Supported by a five-year, $10 million grant from the National Institutes of Health, scientists at a new University of Pennsylvania research center called the Physical Sciences Oncology Center at Penn (PSOC@Penn) will investigate the physical properties that determine the development and growth of cancer.
According to a press release, the researchers will engage in physical measurements as they determine mechanisms that make tumors "palpably distinct masses" and find out how these physical changes cause tumors to grow. A major focal point of the research will be liver cancer. Annually, the American Cancer Society says that more than 30,000 people in the United States are diagnosed with liver cancer, and the five-year survival rate is under 15 percent. The new center hopes to come up with new methods to improve early detection and treatment (http://www.upenn.edu/pennnews/news/new-penn-center-will-investigate-physics-cancer-10m-nih-grant).
Dennis E. Discher, the Robert D. Bent Professor in the School of Engineering and Applied Science and the leader of PSOC, explains, "A key challenge facing cancer research in this age of precision medicine is to deeply comprehend the molecular causes and consequences of tissue changes that are often first measured by clinicians in physical exams of tumors."
PSOC@Penn brings together a multi-disciplinary team co-investigators. Researchers will include specialists in cell and tissue mechanobiology and physics-based theory. The center will use "single molecule imaging and molecular biophysics in foundational studies of molecular and tissue profiles, which are becoming important methods of precisely defining a patient's disease. "The key scientific issue driving PSOC@Penn's research agenda is an emerging awareness that tumor microenvironments can contribute to how cell sub-populations are selected to grow and further evolve," according to the press release. For solid tumors, such as those found in liver cancer, researchers know that "stiff, scar-like collagen accumulates in nearby normal tissue, much like what occurs when tissue is injured." It has also been determined that a physical stiffness of microenvironments can "promote proliferation and can influence gene expression related to cancer's spread."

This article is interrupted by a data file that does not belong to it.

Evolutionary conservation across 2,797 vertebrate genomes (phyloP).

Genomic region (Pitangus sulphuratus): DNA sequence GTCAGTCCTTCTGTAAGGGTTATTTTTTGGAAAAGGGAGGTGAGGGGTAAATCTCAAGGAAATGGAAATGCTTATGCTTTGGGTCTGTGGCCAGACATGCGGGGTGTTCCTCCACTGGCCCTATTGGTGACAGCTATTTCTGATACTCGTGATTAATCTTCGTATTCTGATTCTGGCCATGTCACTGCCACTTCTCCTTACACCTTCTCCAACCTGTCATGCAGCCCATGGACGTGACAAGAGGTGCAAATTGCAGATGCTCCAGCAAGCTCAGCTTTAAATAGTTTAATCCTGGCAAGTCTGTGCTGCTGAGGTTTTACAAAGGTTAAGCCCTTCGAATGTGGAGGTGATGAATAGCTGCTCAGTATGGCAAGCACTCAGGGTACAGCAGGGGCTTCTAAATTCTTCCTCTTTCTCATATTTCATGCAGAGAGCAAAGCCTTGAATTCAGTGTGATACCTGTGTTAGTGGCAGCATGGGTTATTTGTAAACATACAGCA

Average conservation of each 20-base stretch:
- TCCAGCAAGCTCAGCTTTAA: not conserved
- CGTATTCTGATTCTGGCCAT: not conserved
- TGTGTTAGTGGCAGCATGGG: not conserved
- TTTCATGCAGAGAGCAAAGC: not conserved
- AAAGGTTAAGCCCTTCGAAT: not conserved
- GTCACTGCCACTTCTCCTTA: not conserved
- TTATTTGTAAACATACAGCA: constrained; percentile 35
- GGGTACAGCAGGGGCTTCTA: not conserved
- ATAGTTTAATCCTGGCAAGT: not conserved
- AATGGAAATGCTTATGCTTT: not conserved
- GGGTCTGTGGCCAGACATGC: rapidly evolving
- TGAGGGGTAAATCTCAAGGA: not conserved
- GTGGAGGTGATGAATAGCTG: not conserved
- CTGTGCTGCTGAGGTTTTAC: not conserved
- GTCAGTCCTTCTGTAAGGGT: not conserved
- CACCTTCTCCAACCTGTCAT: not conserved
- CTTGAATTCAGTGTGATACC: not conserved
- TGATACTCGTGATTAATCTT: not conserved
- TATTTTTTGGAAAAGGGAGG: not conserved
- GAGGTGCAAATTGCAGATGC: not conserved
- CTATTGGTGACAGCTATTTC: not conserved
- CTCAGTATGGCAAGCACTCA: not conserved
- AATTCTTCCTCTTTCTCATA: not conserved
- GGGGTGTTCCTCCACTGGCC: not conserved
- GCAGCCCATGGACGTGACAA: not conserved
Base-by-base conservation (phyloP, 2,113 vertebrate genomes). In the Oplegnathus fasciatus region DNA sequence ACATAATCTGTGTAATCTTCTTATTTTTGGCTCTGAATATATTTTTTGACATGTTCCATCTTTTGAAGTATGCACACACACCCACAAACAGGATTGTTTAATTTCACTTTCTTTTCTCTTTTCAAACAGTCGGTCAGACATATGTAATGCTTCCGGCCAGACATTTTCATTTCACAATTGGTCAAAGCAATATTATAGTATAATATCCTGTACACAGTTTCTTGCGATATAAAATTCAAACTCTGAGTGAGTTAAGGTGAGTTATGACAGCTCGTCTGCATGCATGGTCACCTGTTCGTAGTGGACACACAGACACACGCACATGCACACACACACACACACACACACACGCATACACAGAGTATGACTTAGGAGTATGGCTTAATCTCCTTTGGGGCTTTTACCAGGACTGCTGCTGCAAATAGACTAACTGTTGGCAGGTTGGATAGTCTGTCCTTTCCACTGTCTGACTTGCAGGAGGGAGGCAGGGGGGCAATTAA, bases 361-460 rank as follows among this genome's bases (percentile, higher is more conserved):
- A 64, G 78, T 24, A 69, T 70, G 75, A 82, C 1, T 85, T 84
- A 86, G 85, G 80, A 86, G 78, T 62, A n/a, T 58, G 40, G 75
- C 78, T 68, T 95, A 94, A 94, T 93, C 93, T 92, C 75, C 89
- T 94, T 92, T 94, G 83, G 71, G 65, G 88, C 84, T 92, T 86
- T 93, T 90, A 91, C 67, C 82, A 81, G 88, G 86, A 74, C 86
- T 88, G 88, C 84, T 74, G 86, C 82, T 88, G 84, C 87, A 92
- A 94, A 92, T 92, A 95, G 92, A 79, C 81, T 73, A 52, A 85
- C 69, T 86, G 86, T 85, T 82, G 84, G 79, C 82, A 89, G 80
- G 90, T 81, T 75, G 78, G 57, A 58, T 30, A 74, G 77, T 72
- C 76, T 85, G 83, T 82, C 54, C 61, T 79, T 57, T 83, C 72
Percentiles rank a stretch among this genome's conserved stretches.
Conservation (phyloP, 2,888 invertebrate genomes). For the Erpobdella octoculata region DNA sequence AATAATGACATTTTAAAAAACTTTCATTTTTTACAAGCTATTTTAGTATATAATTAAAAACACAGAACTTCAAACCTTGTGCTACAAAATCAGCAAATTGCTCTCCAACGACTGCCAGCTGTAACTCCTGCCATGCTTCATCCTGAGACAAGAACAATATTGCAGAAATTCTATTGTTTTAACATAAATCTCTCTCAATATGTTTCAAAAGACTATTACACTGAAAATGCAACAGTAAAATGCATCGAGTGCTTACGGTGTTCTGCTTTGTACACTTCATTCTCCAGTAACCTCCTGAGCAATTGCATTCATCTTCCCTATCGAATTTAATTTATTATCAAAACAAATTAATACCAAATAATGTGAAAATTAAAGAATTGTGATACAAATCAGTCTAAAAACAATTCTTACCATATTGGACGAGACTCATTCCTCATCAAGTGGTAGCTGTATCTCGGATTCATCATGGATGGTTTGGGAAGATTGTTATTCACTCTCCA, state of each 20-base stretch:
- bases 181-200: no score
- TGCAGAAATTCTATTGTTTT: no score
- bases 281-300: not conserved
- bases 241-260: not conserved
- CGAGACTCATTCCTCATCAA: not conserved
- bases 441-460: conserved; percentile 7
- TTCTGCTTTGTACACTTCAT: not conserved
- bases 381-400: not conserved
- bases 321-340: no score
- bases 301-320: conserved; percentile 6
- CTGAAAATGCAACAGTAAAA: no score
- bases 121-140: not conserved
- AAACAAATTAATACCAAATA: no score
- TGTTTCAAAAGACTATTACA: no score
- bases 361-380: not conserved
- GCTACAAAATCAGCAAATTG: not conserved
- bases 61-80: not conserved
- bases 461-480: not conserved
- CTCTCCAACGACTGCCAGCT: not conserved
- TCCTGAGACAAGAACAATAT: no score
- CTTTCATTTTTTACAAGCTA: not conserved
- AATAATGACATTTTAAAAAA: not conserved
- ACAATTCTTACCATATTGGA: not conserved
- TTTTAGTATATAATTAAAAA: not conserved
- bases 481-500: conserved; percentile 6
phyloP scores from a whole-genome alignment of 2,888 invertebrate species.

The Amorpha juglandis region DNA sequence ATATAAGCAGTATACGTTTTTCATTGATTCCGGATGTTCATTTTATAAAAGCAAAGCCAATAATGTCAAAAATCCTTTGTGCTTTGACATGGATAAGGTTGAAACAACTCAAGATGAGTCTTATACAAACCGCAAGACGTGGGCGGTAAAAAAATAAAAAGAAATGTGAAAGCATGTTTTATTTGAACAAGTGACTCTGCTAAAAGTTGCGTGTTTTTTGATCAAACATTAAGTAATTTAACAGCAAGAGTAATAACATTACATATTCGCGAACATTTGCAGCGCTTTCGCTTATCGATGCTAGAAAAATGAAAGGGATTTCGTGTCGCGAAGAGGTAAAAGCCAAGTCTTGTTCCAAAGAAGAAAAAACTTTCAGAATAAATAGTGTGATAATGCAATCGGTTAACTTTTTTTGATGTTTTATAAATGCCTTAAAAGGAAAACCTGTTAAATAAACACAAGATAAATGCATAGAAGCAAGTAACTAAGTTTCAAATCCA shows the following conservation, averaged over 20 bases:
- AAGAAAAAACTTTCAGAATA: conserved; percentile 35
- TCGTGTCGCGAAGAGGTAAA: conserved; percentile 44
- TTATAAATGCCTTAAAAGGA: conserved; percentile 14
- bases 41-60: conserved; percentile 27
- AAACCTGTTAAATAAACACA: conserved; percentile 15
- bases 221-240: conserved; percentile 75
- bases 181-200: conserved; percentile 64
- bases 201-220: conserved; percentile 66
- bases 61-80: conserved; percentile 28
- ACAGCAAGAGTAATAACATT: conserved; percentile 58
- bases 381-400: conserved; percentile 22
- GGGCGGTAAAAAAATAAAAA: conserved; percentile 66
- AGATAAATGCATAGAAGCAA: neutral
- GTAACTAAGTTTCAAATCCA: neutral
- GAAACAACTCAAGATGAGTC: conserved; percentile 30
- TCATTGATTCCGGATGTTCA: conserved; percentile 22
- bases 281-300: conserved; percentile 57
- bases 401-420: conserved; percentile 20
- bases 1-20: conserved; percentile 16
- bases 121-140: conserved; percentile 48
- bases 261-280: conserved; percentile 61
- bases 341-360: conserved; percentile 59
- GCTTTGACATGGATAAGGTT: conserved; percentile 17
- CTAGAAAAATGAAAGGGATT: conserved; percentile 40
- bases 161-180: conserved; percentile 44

Researchers at the center researchers will visualize the process of the cell sensing physical properties and changing its molecular machinery with super-resolution microscopy, which brought its inventors a Nobel Prize in 2014. They will probe down to the single-molecule level to gain structural information that will allow for simulations on supercomputers that can then generate predictions of molecular functions. They will also attempt to determine how the shape of the cell's nucleus changes in response to changed microenvironments and how such factors as stiffness affect DNA damage that can cause cancer. The center's efforts will promote new biophysical concepts, methods, tools and mathematical theories.
The website "Physics and Cancer" explains that "Cancer is a complicated disease that develops in space and time. It engulfs all aspects of biology, from development to aging, from single cellular organisms to complicated multi-cellular organisms. It is likely that there are multiple routes to cancer. As such, it has common characteristics with complex systems that we encounter in physics, like high temperature superconductors, liquid crystals, sand, systems with several competing order parameters, and stochastic nonlinear dynamical systems to name a few (http://physicsandcancer.org/#sthash.2TZjY0F6.dpuf).
The center at Penn taking logical steps in determining those routes.